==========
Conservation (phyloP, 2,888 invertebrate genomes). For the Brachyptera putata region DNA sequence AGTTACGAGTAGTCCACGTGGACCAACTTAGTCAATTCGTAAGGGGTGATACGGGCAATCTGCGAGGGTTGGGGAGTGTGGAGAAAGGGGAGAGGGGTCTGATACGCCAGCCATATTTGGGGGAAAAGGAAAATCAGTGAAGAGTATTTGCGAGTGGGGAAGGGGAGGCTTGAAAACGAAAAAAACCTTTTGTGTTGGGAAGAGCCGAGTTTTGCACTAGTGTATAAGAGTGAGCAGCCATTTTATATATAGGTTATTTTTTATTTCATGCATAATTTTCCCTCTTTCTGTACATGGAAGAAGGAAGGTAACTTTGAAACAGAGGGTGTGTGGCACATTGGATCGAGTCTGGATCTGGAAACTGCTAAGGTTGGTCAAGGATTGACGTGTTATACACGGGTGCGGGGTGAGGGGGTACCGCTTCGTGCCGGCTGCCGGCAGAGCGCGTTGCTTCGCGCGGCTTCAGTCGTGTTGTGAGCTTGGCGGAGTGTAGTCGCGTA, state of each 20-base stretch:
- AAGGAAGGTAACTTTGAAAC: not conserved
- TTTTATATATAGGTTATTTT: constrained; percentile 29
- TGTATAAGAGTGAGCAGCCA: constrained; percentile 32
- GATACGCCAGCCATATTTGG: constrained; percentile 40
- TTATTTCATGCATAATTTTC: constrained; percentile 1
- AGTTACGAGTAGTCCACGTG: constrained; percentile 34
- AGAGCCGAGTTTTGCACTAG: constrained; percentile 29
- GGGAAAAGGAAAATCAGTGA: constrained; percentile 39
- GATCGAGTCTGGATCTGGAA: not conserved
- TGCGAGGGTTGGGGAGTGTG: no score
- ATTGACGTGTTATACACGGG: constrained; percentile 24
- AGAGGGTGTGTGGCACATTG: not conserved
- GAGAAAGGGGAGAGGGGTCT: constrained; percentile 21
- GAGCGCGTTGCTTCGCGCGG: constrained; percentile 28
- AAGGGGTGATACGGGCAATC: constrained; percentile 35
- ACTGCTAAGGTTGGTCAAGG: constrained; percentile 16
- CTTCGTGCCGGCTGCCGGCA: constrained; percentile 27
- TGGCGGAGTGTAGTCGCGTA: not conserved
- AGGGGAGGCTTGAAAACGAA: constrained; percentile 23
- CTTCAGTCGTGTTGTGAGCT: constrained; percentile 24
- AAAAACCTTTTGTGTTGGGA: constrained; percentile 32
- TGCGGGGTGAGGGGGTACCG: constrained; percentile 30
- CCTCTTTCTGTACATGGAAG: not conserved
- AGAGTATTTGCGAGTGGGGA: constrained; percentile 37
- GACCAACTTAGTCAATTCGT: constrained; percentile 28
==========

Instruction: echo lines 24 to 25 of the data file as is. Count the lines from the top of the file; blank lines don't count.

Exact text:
- CCTCTTTCTGTACATGGAAG: not conserved
- AGAGTATTTGCGAGTGGGGA: constrained; percentile 37